The Embracer Group, a large conglomerate formerly known as THQ Nordic AB, recently announced a game preservation initiative called Hug game archive (opens in new tab) with the stated goal of “archive and save as much of the video game industry as possible”.
The Embracer Group has made a name for itself in recent years with a rush of acquisitions from high-profile studios including Gearbox, Coffee Stain and Dark Horse Comics. More recently, the group acquired Square Enix’s former North American studios (opens in new tab)including Eidos Montreal and Crystal Dynamics, the developers of the Deus Ex and Tomb Raider reboots, respectively.
The Embracer Games Archive has so far collected “50,000 games, consoles and accessories” in its vault in Karlstad, Sweden, and has a team consisting of a CEO, archivist, assistant, technical engineer and supply manager.
The collection is currently not accessible to the public or researchers, but the initiative has stated that it plans to build a database of its collection and make it available as a resource for academics, researchers, and, at least to some extent, the general public. public.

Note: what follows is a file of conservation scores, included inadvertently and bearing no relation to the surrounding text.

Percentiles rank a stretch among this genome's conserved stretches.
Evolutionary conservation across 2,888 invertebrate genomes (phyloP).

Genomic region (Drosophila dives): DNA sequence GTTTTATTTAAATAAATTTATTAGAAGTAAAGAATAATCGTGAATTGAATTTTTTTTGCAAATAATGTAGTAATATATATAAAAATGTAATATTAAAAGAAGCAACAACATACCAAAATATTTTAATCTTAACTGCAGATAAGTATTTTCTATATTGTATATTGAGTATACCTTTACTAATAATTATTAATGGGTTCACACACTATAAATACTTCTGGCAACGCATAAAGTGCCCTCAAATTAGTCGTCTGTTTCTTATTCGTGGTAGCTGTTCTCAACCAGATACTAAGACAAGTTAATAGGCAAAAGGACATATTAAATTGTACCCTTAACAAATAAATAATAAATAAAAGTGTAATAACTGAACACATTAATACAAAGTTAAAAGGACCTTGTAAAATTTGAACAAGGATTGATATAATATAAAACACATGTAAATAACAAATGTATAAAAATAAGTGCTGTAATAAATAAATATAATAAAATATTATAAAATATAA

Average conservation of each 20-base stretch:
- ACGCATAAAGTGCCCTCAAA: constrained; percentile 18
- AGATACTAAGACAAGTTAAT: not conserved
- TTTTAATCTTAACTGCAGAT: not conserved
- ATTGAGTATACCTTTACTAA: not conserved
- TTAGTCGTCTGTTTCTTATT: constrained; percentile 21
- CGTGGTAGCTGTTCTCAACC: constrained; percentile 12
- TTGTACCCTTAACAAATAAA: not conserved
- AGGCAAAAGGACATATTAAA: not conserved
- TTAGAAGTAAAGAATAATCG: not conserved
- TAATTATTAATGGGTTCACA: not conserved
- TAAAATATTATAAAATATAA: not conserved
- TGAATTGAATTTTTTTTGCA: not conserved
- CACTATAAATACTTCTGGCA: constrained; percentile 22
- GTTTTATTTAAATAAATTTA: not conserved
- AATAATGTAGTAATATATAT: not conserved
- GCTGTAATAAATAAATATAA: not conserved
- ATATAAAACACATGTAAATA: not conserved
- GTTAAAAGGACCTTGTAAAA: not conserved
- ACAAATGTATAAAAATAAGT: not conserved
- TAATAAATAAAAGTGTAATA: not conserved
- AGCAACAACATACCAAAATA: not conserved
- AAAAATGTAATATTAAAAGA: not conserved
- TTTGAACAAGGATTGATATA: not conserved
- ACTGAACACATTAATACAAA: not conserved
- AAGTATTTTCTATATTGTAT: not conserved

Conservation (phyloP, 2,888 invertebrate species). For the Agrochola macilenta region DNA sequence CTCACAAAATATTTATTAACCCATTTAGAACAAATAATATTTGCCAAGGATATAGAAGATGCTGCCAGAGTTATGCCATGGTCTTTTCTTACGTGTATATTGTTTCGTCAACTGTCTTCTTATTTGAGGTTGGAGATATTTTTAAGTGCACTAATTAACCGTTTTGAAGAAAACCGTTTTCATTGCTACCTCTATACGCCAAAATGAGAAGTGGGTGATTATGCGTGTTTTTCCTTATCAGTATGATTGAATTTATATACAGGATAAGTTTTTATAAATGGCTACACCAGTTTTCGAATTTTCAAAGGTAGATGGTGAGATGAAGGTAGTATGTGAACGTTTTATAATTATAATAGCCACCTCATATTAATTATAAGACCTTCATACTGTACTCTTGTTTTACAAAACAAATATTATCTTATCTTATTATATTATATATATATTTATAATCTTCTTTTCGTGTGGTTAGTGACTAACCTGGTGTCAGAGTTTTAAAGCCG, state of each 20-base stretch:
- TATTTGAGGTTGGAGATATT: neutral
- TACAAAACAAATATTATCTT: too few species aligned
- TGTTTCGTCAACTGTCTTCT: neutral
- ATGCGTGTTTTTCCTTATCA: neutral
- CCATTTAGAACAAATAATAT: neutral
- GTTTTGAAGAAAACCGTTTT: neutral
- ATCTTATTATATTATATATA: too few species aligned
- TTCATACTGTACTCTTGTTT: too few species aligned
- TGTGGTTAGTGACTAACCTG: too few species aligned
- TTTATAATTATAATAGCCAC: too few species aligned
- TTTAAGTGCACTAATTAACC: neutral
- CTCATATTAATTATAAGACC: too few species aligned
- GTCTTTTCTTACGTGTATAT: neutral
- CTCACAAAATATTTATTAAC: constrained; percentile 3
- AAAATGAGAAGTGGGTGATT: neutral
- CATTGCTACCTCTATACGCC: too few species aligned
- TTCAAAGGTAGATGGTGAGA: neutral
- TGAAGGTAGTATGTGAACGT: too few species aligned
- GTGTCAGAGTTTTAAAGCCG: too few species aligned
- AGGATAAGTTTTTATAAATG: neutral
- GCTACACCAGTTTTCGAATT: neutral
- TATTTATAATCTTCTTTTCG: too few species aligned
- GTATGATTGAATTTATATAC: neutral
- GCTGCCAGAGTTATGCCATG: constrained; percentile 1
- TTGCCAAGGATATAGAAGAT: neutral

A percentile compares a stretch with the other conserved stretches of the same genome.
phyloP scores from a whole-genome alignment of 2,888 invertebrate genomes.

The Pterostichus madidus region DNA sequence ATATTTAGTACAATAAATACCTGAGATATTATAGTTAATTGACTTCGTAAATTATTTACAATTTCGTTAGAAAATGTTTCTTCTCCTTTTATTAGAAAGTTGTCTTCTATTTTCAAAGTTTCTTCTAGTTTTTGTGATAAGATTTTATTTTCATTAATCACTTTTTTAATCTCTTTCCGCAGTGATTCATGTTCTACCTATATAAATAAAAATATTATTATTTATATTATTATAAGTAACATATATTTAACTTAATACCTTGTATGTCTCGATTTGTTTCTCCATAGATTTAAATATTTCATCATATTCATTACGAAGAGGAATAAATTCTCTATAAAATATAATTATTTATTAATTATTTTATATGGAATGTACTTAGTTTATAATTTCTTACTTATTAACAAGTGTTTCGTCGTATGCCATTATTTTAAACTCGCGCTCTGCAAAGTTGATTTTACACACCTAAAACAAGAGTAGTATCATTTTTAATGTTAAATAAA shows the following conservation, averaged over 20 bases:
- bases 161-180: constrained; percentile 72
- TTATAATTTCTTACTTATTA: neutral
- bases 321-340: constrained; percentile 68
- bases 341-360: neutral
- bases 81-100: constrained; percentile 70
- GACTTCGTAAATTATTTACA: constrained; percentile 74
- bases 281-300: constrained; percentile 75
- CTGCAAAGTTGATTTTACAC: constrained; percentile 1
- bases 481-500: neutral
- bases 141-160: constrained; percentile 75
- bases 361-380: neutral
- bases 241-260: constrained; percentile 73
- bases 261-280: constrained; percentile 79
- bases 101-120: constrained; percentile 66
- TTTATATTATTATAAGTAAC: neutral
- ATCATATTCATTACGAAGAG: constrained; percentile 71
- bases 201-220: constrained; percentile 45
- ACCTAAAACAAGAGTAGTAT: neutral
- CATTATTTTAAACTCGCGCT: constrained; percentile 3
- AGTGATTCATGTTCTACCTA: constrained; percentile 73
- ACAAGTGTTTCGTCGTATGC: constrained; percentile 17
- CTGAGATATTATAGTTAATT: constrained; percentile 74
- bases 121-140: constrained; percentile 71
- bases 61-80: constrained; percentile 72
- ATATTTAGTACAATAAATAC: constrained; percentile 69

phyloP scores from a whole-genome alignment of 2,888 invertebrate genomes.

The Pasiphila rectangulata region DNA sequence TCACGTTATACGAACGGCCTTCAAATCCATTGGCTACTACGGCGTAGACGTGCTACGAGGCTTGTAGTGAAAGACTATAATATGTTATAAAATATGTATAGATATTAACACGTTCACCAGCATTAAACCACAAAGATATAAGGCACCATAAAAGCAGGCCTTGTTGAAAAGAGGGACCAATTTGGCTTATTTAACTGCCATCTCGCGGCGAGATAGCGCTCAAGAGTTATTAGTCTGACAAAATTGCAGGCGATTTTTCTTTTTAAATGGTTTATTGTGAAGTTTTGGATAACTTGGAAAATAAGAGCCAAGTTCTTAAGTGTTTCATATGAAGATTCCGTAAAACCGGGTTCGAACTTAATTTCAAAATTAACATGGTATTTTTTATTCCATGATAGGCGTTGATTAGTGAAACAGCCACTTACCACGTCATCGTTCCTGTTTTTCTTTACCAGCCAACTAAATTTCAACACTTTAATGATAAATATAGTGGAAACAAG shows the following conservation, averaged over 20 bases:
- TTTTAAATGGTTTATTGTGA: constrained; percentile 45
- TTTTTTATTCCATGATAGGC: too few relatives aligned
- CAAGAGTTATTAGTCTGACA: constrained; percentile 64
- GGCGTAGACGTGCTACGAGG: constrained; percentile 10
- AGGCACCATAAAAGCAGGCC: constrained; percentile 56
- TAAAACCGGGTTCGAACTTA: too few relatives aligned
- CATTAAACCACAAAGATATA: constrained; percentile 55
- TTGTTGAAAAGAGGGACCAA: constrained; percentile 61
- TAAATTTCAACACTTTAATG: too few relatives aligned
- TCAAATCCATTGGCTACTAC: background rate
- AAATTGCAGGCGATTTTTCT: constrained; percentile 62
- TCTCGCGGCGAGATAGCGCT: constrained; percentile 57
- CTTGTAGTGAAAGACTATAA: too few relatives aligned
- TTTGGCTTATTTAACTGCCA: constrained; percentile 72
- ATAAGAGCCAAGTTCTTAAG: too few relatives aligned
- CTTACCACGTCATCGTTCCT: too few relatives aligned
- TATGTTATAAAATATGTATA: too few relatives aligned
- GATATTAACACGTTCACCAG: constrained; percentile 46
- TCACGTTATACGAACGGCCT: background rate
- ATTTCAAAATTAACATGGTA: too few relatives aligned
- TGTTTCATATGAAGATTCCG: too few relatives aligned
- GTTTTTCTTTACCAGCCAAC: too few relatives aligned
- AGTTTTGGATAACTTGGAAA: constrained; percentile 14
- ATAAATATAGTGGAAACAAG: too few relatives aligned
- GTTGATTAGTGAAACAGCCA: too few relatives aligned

It is always a pleasant surprise to hear about a project like this, especially in the corporate sector. The double whammy of the profit motive and copyright law can be an insurmountable obstacle to game preservation, with historical and artistic concerns often at odds with industry practices. I don’t think the Embracer Games Archive is necessarily the reply to the issue of game preservation, but more efforts like this are certainly always welcome, especially considering the questionably legitimate speculative bubble (opens in new tab) currently affecting the collection of physical games.